Five pilot whales that beached on Edisto Island over the weekend were members of a larger pod that apparently stranded twice along the Georgia coast since July.
In Georgia, the whales swam free or were pushed back to sea by people trying to help.
Wildlife biologists cautioned the strandings might not be over. People are encouraged not to approach the animals, which might be diseased, but to instead alert the S.C. Department of Natural Resources.
"We're definitely on the alert. We are definitely concerned," said Lauren Rust, of the Lowcountry Marine Mammal Network. "The whole thing is definitely unusual."
Four whales were stranded on Edisto Beach when beachgoers found them early Saturday. A fifth stranded later in the day. They were alive but were euthanized by a veterinarian. Blood and other forensics testing samples were drawn. One had a complete necropsy performed, Rust said.
There were no obvious signs of injury or sickness, she said. The whales were weak, likely to strand again and vulnerable as prey.
"These animals had been on land for hours before anybody got to them," she said. "These are an offshore species. They should be 100 miles offshore."
The whales were buried by the Edisto Beach Public Works Department.
Georgia Department of Natural Resources wildlife biologist Clay George confirmed that fins from three of the Edisto whales match whales that stranded on St. Catherine's Island earlier in September. He's confident it's the same pod.
In that stranding, at least 28 pilot whales were found in shallow waters on St. Catherine's on the mid-Georgia coast. The incident followed a July stranding of at least 20 pilot whales out of a pod of at least 50 off St. Simons Island just to the south.
In those two strandings at least 20 whales died.
A marine mammal such as a whale or dolphin strands when it is stressed and from a variety of factors, including being sick, chased by a predator, entangled in lines, struck by a boat, poisoned or disturbed by another man-made threat.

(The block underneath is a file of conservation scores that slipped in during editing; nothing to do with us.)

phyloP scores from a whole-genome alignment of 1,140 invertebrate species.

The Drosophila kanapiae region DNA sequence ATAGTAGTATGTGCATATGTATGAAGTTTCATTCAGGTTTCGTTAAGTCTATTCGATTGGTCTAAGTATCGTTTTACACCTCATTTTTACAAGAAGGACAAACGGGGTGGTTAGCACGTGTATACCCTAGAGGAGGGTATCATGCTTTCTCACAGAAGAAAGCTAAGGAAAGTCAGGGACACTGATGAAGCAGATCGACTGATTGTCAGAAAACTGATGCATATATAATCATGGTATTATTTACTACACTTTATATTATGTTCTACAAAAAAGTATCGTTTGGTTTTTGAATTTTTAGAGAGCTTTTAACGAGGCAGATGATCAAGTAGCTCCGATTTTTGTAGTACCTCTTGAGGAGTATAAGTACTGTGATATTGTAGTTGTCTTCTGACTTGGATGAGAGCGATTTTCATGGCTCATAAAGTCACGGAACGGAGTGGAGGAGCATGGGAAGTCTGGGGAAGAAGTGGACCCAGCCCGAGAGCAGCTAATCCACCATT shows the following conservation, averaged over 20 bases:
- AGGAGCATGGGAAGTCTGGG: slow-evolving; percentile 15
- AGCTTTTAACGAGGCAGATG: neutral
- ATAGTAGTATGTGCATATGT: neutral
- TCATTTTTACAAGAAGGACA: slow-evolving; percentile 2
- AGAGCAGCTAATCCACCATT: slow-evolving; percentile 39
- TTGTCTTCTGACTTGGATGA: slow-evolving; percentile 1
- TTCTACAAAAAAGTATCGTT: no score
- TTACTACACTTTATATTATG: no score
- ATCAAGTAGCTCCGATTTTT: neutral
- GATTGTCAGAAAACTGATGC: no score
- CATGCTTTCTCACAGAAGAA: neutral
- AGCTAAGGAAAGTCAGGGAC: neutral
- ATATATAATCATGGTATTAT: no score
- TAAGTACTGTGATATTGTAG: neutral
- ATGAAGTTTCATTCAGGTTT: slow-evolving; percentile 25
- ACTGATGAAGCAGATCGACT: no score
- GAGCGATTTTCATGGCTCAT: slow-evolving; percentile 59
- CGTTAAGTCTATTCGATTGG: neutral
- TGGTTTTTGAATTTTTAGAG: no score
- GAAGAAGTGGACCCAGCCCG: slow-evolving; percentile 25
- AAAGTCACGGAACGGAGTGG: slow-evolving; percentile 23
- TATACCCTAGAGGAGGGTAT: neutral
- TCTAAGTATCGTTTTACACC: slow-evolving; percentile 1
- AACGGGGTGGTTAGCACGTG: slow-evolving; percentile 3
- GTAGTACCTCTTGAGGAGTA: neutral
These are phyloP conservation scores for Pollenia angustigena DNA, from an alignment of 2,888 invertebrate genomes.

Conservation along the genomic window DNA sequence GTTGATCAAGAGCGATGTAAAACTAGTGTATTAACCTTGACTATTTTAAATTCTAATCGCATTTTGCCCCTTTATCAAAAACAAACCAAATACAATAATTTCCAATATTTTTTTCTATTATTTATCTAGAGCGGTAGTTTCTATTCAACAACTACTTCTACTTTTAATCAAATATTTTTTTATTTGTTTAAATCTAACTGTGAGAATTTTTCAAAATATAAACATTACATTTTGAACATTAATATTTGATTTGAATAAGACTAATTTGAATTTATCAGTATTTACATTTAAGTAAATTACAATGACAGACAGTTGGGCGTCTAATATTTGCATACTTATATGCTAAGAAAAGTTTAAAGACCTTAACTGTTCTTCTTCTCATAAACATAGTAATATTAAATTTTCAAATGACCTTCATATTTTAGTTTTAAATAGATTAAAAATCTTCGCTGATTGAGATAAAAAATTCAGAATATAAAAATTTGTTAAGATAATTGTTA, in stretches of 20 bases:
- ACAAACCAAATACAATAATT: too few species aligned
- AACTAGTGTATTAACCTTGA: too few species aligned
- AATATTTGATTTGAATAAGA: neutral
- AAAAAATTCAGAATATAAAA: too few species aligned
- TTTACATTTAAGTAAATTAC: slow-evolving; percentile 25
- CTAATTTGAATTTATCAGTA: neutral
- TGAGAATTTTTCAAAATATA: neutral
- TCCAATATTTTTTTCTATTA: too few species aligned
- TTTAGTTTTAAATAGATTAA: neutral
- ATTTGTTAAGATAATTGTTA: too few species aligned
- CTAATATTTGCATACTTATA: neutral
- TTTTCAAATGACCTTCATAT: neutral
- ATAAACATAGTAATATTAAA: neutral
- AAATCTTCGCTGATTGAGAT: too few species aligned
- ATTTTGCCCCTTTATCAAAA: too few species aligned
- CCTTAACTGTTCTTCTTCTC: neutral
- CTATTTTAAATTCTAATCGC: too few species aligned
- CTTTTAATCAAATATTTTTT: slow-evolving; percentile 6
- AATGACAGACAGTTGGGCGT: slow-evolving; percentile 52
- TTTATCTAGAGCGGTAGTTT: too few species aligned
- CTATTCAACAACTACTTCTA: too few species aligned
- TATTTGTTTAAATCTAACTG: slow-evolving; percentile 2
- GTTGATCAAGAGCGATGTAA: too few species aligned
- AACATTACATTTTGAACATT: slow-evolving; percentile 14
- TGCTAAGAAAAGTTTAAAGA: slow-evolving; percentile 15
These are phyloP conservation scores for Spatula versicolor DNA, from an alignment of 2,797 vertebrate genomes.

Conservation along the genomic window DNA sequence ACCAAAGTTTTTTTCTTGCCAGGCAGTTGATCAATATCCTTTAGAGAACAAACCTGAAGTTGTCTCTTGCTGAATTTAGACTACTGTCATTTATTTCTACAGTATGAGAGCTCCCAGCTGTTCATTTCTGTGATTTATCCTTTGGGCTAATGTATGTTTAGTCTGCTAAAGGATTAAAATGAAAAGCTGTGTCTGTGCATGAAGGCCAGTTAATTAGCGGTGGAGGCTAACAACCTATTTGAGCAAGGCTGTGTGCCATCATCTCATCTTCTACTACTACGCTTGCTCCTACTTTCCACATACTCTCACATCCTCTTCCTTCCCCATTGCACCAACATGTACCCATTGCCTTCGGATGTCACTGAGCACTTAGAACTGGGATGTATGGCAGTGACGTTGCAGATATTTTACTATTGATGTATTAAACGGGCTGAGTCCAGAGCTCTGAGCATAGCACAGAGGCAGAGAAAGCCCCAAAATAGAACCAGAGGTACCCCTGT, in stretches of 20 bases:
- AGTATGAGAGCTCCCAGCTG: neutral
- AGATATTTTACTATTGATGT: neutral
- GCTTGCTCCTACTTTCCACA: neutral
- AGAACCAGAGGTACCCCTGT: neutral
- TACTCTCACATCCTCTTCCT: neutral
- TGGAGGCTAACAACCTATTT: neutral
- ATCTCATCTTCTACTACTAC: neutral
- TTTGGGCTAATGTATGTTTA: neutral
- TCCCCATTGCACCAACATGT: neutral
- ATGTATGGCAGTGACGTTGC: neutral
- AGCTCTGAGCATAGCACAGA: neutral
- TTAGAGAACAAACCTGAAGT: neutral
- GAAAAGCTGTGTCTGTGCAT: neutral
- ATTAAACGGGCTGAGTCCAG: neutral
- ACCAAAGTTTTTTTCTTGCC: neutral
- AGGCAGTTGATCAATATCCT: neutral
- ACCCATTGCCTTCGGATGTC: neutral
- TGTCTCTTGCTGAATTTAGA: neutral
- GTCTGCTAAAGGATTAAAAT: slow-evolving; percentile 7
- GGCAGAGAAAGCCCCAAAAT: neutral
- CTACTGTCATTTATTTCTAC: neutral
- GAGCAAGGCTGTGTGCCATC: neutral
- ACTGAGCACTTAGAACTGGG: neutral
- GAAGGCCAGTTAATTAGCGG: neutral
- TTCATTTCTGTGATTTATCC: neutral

Short-finned pilot whales are 12- to 24-foot-long mammals that can weigh a ton or more. They are social animals that live together in large groups and tend to strand in multiple numbers for reasons that still puzzle researchers.
"When one strands, they strand together," Rust said.
A series of strandings along the Southeast coast from a single pod isn't unprecedented. In 1977, as many as 100 pilot whales beached and were tagged in Nassau County, Florida, just south of the Georgia line. Two of those animals stranded later at Rockville just north of Edisto Island.
"These animals (pilot whales) move great distances normally. The only difference is they normally do it far offshore along the Continental Shelf," George said.
Pilot whales don't often strand on the shallow-water South Carolina beaches, where pygmy sperm whales are more likely to be found; the sperm whales are a smaller, more coastal species.
Because pilot whales are deep-sea creatures, the strandings aren't considered to be related to a cargo ship that wrecked and overturned near St. Simons Sound in the beginning of September. Forensics researchers will look for other answers.
In a notorious 2005 incident, three dozen pilot, sperm and minke whales beached and died on the Outer Banks after five long sonar blasts were transmitted from about 200 miles away. A federal necropsy report did not find a cause for the strandings and said Navy sonar operations that took place shortly beforehand could not be ruled out.
Conservationists worry that sonar and other man-made noises could be deafening and frightening whales into lethal beach stranding and rapid surfacing. Whales communicate and are thought to navigate using whistles and echoes similar to sonar.